What does the future hold for Britain’s high streets?

"For the consumer, convenience is king"

What does the future hold for Britain’s high streets?

Local highstreets in the UK have been on the decline in recent years, further fuelled by the closures caused during the pandemic.

However, according to research by Market Financial Solutions, for 71% of people, personal interactions on their local high street are important to them, and 45% of people in London outlined that their primary use for their local high street was not related to retail.

This, Paresh Raja (pictured), chief executive of MFS believes, demonstrates the value that social exchanges on local high streets have.

“Despite the obvious decline that many high streets have experienced in recent years due to the rise of online shopping, the pandemic, and now a testing economic climate, it is clear that people still want to live near buzzing local high streets because they are often the hub of the community,” said Raja.

Read more: Brits still want to live near local high streets – research

As such, he believes that high streets are still the centre of commerce for many towns, villages and cities.

“It is worth remembering that for the consumer, convenience is king. As such, living near a local high street with a variety of retail and commercial establishments can be incredibly convenient,” he said.

In particular, Raja pointed toward older generations who are less adept at online shopping and often prefer carrying out their shopping in-person.

Emerging trends

“What our research clearly shows is that the high street has had somewhat of a revival as a result of the pandemic,” Raja said. “I believe some of the trends that defined local high streets in the midst of local lockdowns and social distancing restrictions will continue long into the future.”

For example, he explained that when there were restrictions on the number of customers that hospitality venues could have indoors, many businesses invested into improving their outdoor seating. In addition, Raja noted that many local councils pedestrianised parts of their high streets to facilitate this trend and he expects to see this continue across the country.

Read more: Spotahome: High streets draw higher rents as Londoners pay for hustle and bustle

Raja also outlined that with more local councils encouraging community events like pop-up vintage sales or street food markets, he expects the local high street will offer consumers experiences that go beyond strictly practical or retail activities.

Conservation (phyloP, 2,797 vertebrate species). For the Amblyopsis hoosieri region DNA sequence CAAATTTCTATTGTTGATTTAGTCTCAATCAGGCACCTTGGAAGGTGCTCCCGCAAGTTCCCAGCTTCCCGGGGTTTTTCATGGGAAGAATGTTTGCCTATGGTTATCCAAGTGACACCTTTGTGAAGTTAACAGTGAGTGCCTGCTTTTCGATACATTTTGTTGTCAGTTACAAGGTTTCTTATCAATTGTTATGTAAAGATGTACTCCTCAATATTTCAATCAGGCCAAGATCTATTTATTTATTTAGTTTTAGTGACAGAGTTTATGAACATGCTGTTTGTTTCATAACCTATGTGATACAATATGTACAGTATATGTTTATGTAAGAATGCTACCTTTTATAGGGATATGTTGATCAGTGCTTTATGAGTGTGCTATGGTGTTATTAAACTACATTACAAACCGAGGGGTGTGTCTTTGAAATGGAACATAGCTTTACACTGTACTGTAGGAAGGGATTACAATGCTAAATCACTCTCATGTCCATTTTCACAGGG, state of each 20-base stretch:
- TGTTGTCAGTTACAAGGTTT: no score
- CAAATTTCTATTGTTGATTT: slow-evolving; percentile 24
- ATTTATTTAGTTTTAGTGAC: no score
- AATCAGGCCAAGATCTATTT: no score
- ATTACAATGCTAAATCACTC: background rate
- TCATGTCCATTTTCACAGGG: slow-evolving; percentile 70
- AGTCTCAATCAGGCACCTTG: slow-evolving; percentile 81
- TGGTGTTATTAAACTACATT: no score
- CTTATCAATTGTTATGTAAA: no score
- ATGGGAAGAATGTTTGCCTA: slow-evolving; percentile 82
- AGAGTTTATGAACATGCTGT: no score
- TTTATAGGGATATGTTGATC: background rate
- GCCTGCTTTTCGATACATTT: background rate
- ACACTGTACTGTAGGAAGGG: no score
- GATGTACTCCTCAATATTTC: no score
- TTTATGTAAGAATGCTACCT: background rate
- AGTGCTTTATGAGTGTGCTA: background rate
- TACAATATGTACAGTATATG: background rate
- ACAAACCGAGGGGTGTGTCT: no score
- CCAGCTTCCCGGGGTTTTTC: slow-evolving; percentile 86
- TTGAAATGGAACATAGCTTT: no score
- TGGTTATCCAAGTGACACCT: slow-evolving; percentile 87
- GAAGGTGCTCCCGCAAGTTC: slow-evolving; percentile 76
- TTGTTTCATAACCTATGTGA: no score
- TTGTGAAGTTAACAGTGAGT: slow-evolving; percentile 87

In short, he believes that the local high street could become more of an experiential destination than it perhaps is currently.

“To help with this further, it is not unlikely that disused car parks or commercial buildings will be converted into areas in which the community can socialise,” Raja added. “Indeed, the majority (52%) of people would like to see more green spaces on their local high streets, so we could see attractions like ‘pocket parks’ emerging on Britain’s high streets in the next few years.”

Raja also outlined that new forms of public transport, such as e-bikes and scooters, could become a hallmark of a sustainable and vibrant high street.

Government support for local highstreets

In addition, Raja pointed to the government’s plans to hold compulsory rent auctions – proposals that were laid out in the Levelling Up and Regeneration Bill – which he believes will go a long way in revitalising many of Britain’s high streets. “In fact, recent research has predicted that these plans could bring up to 58,000 properties back into use,” he said.

However, he noted that there is certainly more to be done to secure local high streets for the long-term future – specifically in rural areas, which he said have suffered the consequences of chronic underfunding, both via austerity and the increased costs of statutory duties.

“As such, in 2021-2022, research shows that urban areas will receive up to 61% more money per head than rural areas,” Raja added. “Therefore, the government can support many high streets across the country by rebalancing the books to ensure that rural areas do not get left behind.”

He also wants the government to simplify the laws around planning permission. For example, he explained that many landlords and developers need to acquire planning permission to convert a commercial building into a residential one, and vice versa. By waiving this requirement, Raja outlined that development could be carried out much more simply and in a shorter timeframe, allowing a wider range of investors and businesses to set up shop on Britain’s high streets.

“Rental systems also need to be more flexible. Too often, vacant shopfronts are taken up by tenants with a long lease that they cannot afford to get out of and cannot afford to run as a commercial unit,” he said.

As such, Raja believes legislation that can go some way in adjusting the relationship between businesses and landlords would be incredibly useful.